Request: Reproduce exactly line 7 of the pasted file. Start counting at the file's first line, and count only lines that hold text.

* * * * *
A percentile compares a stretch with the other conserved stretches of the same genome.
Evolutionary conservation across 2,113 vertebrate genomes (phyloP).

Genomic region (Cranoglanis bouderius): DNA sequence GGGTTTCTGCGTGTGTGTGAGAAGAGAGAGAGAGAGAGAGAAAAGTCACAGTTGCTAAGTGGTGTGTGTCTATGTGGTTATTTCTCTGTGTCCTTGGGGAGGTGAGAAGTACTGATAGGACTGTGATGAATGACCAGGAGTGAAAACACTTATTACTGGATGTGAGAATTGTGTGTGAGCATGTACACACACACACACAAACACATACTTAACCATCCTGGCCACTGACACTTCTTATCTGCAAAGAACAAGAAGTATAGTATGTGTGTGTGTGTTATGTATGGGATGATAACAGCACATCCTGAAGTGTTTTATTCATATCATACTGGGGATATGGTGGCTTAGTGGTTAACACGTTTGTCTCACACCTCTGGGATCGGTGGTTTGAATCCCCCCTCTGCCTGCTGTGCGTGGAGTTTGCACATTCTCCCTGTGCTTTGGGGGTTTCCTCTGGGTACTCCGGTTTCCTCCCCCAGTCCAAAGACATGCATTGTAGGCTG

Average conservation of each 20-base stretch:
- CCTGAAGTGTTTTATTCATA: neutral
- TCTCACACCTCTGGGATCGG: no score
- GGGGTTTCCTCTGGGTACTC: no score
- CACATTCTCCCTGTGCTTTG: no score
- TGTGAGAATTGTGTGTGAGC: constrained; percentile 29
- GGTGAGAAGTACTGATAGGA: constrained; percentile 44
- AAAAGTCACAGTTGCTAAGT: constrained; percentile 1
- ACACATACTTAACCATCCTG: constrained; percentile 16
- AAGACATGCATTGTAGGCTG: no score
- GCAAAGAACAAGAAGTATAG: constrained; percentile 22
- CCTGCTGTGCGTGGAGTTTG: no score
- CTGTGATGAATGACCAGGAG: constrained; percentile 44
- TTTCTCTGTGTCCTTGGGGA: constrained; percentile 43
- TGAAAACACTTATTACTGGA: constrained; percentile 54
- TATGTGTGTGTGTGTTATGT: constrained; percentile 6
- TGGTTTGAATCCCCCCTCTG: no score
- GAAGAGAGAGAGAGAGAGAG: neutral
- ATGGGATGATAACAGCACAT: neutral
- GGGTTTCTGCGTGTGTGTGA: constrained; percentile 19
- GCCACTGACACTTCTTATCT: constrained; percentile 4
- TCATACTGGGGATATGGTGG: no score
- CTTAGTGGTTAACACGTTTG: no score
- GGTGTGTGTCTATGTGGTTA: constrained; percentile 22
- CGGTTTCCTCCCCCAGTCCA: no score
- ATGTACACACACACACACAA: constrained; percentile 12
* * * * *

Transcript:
- GGGGTTTCCTCTGGGTACTC: no score